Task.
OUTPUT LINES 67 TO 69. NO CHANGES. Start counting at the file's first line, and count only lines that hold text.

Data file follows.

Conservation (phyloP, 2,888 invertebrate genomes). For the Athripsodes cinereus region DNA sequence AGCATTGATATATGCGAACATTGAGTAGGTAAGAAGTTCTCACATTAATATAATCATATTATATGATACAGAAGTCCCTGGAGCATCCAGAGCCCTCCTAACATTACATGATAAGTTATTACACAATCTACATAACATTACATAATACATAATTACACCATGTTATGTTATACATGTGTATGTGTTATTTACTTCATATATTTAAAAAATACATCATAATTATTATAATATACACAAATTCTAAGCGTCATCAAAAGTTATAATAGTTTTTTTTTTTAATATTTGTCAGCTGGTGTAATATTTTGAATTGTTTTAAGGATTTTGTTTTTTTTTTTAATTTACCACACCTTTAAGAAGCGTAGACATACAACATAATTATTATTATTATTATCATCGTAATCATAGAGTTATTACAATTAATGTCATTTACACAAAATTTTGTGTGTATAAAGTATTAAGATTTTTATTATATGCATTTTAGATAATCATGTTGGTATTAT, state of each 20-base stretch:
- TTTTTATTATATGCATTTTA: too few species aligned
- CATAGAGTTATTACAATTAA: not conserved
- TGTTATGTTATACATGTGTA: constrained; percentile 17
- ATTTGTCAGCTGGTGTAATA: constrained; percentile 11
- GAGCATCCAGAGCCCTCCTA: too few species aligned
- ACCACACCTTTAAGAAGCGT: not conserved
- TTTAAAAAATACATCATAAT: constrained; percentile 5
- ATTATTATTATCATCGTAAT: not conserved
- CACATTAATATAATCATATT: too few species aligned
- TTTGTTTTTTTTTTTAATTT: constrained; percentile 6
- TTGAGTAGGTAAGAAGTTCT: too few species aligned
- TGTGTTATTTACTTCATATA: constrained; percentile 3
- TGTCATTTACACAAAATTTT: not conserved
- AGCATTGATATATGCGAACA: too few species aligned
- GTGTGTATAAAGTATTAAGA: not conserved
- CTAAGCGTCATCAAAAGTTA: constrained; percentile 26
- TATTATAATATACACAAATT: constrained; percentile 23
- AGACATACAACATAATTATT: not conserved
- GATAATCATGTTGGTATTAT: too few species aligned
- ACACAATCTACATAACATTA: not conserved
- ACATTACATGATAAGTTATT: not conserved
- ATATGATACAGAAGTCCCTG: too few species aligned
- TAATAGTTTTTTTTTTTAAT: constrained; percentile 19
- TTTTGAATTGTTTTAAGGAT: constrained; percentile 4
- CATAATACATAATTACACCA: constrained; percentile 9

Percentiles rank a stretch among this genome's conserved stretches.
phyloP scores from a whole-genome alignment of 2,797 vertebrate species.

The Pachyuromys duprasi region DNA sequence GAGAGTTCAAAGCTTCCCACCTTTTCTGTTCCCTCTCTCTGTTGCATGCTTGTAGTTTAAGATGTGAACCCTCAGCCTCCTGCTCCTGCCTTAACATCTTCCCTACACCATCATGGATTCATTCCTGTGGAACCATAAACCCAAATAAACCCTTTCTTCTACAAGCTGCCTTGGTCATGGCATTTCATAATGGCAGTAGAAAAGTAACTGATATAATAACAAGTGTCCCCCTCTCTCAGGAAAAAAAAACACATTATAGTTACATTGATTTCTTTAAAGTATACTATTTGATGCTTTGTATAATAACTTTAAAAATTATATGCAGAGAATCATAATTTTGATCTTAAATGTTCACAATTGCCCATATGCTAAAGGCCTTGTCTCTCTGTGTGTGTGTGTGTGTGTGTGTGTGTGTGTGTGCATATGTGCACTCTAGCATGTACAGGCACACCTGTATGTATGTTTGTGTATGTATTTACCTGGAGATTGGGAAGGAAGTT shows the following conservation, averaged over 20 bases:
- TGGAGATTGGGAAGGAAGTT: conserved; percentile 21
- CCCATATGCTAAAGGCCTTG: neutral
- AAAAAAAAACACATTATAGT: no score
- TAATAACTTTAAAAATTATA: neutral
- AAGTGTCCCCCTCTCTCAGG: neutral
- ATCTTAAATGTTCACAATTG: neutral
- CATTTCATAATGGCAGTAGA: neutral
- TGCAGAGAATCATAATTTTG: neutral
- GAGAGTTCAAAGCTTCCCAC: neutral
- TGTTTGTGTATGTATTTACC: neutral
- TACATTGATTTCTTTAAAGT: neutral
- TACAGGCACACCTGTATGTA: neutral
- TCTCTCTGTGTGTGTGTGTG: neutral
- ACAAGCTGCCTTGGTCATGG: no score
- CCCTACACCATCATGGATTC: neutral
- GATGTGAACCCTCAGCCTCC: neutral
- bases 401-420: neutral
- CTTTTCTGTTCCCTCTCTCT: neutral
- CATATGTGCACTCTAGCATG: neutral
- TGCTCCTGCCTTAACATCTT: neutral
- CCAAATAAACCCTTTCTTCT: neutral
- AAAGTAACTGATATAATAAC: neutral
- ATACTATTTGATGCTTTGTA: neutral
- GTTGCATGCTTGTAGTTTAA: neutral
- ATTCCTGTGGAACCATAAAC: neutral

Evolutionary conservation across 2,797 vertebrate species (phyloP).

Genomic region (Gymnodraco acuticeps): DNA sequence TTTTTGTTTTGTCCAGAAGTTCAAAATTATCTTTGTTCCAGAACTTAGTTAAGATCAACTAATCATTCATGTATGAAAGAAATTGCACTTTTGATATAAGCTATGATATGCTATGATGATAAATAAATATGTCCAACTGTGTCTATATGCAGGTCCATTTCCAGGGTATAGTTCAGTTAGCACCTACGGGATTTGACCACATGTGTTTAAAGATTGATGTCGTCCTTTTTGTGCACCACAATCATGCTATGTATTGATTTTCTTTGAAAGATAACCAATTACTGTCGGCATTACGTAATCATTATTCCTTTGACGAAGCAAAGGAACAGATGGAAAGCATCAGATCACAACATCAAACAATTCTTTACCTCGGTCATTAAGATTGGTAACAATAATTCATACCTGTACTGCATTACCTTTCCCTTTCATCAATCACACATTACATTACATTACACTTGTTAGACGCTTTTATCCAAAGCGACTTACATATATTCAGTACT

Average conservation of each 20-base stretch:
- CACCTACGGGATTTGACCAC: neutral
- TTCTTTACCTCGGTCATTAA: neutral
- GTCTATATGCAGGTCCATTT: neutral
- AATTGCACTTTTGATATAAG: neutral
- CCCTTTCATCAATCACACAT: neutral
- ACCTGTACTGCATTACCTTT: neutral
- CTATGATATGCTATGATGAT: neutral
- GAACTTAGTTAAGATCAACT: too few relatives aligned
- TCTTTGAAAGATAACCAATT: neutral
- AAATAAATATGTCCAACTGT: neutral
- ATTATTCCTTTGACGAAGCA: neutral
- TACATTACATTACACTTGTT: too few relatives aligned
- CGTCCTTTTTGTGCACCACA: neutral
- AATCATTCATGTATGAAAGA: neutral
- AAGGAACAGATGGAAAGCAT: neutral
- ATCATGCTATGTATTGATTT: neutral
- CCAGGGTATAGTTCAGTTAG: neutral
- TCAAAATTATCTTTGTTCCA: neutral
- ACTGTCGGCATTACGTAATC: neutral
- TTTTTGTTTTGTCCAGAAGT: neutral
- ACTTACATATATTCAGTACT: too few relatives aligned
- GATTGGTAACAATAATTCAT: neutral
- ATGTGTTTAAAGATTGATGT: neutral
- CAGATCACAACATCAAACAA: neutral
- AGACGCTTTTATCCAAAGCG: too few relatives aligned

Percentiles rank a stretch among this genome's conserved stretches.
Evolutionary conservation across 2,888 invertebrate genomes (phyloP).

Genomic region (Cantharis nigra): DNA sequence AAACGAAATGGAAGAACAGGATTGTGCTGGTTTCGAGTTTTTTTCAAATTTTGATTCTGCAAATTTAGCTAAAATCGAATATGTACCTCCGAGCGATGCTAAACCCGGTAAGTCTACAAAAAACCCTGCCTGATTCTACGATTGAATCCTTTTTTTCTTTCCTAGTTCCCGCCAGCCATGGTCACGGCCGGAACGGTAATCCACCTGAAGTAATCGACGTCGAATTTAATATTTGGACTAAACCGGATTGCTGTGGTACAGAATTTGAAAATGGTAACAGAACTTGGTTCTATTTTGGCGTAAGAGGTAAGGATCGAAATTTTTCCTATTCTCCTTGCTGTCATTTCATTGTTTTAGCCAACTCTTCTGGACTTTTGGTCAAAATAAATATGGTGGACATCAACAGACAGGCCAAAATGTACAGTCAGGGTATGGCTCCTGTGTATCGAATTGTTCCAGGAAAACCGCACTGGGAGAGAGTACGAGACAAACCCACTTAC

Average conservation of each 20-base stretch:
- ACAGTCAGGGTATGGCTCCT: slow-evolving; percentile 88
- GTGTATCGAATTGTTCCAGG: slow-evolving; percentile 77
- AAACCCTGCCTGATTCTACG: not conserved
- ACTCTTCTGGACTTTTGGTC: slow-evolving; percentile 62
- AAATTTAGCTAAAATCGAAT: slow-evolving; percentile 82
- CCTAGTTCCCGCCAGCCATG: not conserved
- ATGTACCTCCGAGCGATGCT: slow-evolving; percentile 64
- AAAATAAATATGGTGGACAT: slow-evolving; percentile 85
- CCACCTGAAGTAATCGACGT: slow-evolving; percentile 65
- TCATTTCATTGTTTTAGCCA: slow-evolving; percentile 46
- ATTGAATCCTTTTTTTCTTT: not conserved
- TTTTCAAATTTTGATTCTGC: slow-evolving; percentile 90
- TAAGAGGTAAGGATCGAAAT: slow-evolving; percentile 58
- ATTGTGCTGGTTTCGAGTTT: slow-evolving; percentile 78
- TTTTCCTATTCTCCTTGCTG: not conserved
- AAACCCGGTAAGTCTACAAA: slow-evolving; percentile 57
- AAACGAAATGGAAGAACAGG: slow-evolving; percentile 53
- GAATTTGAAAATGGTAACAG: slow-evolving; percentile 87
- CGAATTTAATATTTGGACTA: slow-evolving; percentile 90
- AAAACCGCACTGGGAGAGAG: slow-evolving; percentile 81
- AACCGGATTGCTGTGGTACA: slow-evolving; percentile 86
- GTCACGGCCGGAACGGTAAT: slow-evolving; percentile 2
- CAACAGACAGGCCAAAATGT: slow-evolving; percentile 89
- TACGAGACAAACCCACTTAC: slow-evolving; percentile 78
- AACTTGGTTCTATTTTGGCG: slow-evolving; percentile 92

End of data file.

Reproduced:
- AAATAAATATGTCCAACTGT: neutral
- ATTATTCCTTTGACGAAGCA: neutral
- TACATTACATTACACTTGTT: too few relatives aligned